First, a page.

dura

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du·ra mat·er

(dū'ră mā'tĕr), [TA]
Pachymeninx (as distinguished from leptomeninx, the combined pia mater and arachnoid); a tough, fibrous membrane forming the outer covering of the central nervous system, consisting of periosteal and meningeal dura layer and an inner part, the dural border cell layer, continuous with the arachnoid barrier cell layer.
Synonym(s): dura [TA], pachymeninx [TA]
[L. hard mother, mistransl. of Ar. umm al-jāfīyah, tough protector or covering]

dura

du·ra ma·ter

(dūr'ă mā'tĕr) [TA]
Pachymeninx (as distinguished from leptomeninx, the combined pia mater and arachnoid); a tough, fibrous membrane forming the outer covering of the central nervous system.
Synonym(s): dura.
[L. hard mother, mistransl. of Ar. umm al-jāfīyah, tough protector or covering]

Dura

The strongest and outermost of three membranes that protect the brain, spinal cord, and nerves of the cauda equina.
Mentioned in: Disk Removal
References in periodicals archive ?
Lewis credits Durer with the idea of creating the ordered space of the town square in the lineage of Christian utopian settlements.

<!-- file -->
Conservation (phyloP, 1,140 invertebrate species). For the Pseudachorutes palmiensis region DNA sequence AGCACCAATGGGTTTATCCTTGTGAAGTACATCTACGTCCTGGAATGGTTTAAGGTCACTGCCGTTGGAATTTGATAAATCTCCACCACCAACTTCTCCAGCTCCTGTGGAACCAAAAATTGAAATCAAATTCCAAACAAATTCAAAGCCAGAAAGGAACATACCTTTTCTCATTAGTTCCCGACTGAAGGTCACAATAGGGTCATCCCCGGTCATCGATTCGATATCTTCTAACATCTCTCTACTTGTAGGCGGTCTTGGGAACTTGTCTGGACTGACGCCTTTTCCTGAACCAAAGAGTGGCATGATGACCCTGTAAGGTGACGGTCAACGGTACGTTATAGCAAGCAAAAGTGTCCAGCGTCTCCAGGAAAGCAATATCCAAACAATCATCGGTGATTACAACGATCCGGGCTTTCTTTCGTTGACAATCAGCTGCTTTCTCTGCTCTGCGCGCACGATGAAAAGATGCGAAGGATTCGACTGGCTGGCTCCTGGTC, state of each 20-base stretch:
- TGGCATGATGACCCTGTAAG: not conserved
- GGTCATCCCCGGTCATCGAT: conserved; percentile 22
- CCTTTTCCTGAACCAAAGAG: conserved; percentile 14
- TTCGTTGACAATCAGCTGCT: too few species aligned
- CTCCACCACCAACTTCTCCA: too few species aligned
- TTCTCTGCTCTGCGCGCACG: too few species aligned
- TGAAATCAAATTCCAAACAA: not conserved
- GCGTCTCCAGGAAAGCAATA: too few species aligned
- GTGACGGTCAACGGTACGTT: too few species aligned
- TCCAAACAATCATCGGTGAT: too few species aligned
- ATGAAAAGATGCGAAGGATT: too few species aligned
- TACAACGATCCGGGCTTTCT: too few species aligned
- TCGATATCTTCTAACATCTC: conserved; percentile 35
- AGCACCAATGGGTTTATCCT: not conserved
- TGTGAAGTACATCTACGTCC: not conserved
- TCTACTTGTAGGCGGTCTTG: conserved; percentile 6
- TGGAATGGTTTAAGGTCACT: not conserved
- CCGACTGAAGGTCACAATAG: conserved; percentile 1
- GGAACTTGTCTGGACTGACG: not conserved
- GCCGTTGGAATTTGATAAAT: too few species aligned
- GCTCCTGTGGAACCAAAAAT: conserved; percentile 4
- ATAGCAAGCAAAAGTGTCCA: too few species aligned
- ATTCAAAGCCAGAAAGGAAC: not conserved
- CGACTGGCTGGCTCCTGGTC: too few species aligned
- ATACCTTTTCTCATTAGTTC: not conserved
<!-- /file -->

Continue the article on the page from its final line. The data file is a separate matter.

I do not mean to suggest by this discussion of models and representations that the danse macabre, Badius, and Durer depictions of the printing press fully conform to McCarty's idea of a model.
Engraving was invented by Albrecht Durer, a Catholic priest," declares an 1890 article titled "Is it true that the Catholic church is the enemy of progress?
Although Durer had an elementary education he counted among his personal friends Germany's leading humanists, such as his closest friend and confidant, Willibald Pirckheimer who was one of Germany's most influential humanists and a prolific translator of essential ancient texts by Xenophon, Lucian, Isocrates, Plutarch, and Plato from Greek into Latin and German.
The exhibition is called Exposed : The Body in Art From Durer to Freud and runs until April 21 next year.
A pair of oil paintings by German Renaissance artist Albrecht Durer depicting Adam and Eve at human scale went back on display at Madrid's Prado Museum Wednesday after a two-year restoration.
In 1511, Albrecht Durer went to the Venetian Senate to stop engraver Marcantonio Raimondi from making unauthorized prints of his engravings.
It was Porter's immersion in Reformation art in Basel that renewed her appreciation for Albrecht Durer, whose The Four Horsemen oft he Apocalypse (1498) and The Knight, Death, and the Devil (1513) she used as the structural and thematic reference points for her apocalyptic short novel.
To see the hand of Durer at work" is the chief concern of this bold study of the greatest German Renaissance artist's vision and technique (9).
Since then the flow of new texts about Durer continues unabated.